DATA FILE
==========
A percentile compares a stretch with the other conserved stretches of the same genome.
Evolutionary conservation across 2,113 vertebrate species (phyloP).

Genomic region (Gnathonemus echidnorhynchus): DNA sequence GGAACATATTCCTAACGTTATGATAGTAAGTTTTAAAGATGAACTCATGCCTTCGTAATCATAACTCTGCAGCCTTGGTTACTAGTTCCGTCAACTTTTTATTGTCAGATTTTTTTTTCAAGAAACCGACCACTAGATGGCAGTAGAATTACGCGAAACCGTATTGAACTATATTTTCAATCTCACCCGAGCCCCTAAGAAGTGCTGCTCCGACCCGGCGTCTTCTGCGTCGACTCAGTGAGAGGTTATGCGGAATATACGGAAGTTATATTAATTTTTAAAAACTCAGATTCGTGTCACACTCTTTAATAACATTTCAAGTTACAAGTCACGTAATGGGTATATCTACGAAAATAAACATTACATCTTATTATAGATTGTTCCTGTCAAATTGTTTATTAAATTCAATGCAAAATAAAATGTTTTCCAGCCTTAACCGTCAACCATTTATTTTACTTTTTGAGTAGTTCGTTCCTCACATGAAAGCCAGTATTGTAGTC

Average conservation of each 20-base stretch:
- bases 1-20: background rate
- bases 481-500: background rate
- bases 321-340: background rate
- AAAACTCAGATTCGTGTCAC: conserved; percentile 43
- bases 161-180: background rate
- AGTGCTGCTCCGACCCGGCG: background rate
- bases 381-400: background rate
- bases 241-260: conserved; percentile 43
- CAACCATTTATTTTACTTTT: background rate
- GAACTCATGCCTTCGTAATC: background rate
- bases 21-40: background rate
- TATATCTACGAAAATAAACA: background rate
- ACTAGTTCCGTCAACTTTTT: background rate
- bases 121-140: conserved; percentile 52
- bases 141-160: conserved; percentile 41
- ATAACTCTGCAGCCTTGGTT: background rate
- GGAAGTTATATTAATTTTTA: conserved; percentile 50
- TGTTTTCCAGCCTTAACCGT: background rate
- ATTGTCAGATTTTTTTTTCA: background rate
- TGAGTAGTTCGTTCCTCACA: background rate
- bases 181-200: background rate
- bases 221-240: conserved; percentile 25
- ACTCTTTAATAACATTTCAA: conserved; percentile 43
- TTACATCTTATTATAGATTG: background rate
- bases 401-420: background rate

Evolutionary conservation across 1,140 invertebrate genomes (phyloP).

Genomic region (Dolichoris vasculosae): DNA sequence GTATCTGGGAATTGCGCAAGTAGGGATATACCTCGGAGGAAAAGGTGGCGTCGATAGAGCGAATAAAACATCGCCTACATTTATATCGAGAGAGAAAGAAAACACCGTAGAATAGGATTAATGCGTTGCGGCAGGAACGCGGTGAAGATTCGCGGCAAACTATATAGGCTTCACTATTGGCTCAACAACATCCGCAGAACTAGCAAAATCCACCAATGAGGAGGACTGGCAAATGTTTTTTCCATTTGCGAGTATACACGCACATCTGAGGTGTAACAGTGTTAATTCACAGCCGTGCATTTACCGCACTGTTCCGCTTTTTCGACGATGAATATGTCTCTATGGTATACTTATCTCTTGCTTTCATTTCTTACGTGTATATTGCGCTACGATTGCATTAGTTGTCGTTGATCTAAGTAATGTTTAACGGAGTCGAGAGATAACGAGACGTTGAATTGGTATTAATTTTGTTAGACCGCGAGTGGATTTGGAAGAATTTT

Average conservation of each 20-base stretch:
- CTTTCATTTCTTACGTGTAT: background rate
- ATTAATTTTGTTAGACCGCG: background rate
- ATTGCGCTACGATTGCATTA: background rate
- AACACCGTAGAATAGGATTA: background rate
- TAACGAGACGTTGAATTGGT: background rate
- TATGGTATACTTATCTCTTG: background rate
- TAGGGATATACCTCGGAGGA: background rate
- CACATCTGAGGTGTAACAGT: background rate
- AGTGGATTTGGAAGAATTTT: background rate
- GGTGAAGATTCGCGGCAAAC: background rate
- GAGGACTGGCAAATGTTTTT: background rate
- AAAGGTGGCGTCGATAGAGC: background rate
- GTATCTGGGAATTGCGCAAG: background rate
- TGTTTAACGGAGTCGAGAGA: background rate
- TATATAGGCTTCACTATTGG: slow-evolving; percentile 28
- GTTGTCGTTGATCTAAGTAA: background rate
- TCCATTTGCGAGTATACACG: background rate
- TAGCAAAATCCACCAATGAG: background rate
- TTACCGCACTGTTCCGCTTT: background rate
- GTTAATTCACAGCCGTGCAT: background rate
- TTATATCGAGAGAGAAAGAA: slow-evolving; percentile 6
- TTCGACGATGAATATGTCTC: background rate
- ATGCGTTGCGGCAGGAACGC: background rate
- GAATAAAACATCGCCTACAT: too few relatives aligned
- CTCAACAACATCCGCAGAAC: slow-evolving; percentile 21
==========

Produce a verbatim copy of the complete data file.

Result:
A percentile compares a stretch with the other conserved stretches of the same genome.
Evolutionary conservation across 2,113 vertebrate species (phyloP).

Genomic region (Gnathonemus echidnorhynchus): DNA sequence GGAACATATTCCTAACGTTATGATAGTAAGTTTTAAAGATGAACTCATGCCTTCGTAATCATAACTCTGCAGCCTTGGTTACTAGTTCCGTCAACTTTTTATTGTCAGATTTTTTTTTCAAGAAACCGACCACTAGATGGCAGTAGAATTACGCGAAACCGTATTGAACTATATTTTCAATCTCACCCGAGCCCCTAAGAAGTGCTGCTCCGACCCGGCGTCTTCTGCGTCGACTCAGTGAGAGGTTATGCGGAATATACGGAAGTTATATTAATTTTTAAAAACTCAGATTCGTGTCACACTCTTTAATAACATTTCAAGTTACAAGTCACGTAATGGGTATATCTACGAAAATAAACATTACATCTTATTATAGATTGTTCCTGTCAAATTGTTTATTAAATTCAATGCAAAATAAAATGTTTTCCAGCCTTAACCGTCAACCATTTATTTTACTTTTTGAGTAGTTCGTTCCTCACATGAAAGCCAGTATTGTAGTC

Average conservation of each 20-base stretch:
- bases 1-20: background rate
- bases 481-500: background rate
- bases 321-340: background rate
- AAAACTCAGATTCGTGTCAC: conserved; percentile 43
- bases 161-180: background rate
- AGTGCTGCTCCGACCCGGCG: background rate
- bases 381-400: background rate
- bases 241-260: conserved; percentile 43
- CAACCATTTATTTTACTTTT: background rate
- GAACTCATGCCTTCGTAATC: background rate
- bases 21-40: background rate
- TATATCTACGAAAATAAACA: background rate
- ACTAGTTCCGTCAACTTTTT: background rate
- bases 121-140: conserved; percentile 52
- bases 141-160: conserved; percentile 41
- ATAACTCTGCAGCCTTGGTT: background rate
- GGAAGTTATATTAATTTTTA: conserved; percentile 50
- TGTTTTCCAGCCTTAACCGT: background rate
- ATTGTCAGATTTTTTTTTCA: background rate
- TGAGTAGTTCGTTCCTCACA: background rate
- bases 181-200: background rate
- bases 221-240: conserved; percentile 25
- ACTCTTTAATAACATTTCAA: conserved; percentile 43
- TTACATCTTATTATAGATTG: background rate
- bases 401-420: background rate

Evolutionary conservation across 1,140 invertebrate genomes (phyloP).

Genomic region (Dolichoris vasculosae): DNA sequence GTATCTGGGAATTGCGCAAGTAGGGATATACCTCGGAGGAAAAGGTGGCGTCGATAGAGCGAATAAAACATCGCCTACATTTATATCGAGAGAGAAAGAAAACACCGTAGAATAGGATTAATGCGTTGCGGCAGGAACGCGGTGAAGATTCGCGGCAAACTATATAGGCTTCACTATTGGCTCAACAACATCCGCAGAACTAGCAAAATCCACCAATGAGGAGGACTGGCAAATGTTTTTTCCATTTGCGAGTATACACGCACATCTGAGGTGTAACAGTGTTAATTCACAGCCGTGCATTTACCGCACTGTTCCGCTTTTTCGACGATGAATATGTCTCTATGGTATACTTATCTCTTGCTTTCATTTCTTACGTGTATATTGCGCTACGATTGCATTAGTTGTCGTTGATCTAAGTAATGTTTAACGGAGTCGAGAGATAACGAGACGTTGAATTGGTATTAATTTTGTTAGACCGCGAGTGGATTTGGAAGAATTTT

Average conservation of each 20-base stretch:
- CTTTCATTTCTTACGTGTAT: background rate
- ATTAATTTTGTTAGACCGCG: background rate
- ATTGCGCTACGATTGCATTA: background rate
- AACACCGTAGAATAGGATTA: background rate
- TAACGAGACGTTGAATTGGT: background rate
- TATGGTATACTTATCTCTTG: background rate
- TAGGGATATACCTCGGAGGA: background rate
- CACATCTGAGGTGTAACAGT: background rate
- AGTGGATTTGGAAGAATTTT: background rate
- GGTGAAGATTCGCGGCAAAC: background rate
- GAGGACTGGCAAATGTTTTT: background rate
- AAAGGTGGCGTCGATAGAGC: background rate
- GTATCTGGGAATTGCGCAAG: background rate
- TGTTTAACGGAGTCGAGAGA: background rate
- TATATAGGCTTCACTATTGG: slow-evolving; percentile 28
- GTTGTCGTTGATCTAAGTAA: background rate
- TCCATTTGCGAGTATACACG: background rate
- TAGCAAAATCCACCAATGAG: background rate
- TTACCGCACTGTTCCGCTTT: background rate
- GTTAATTCACAGCCGTGCAT: background rate
- TTATATCGAGAGAGAAAGAA: slow-evolving; percentile 6
- TTCGACGATGAATATGTCTC: background rate
- ATGCGTTGCGGCAGGAACGC: background rate
- GAATAAAACATCGCCTACAT: too few relatives aligned
- CTCAACAACATCCGCAGAAC: slow-evolving; percentile 21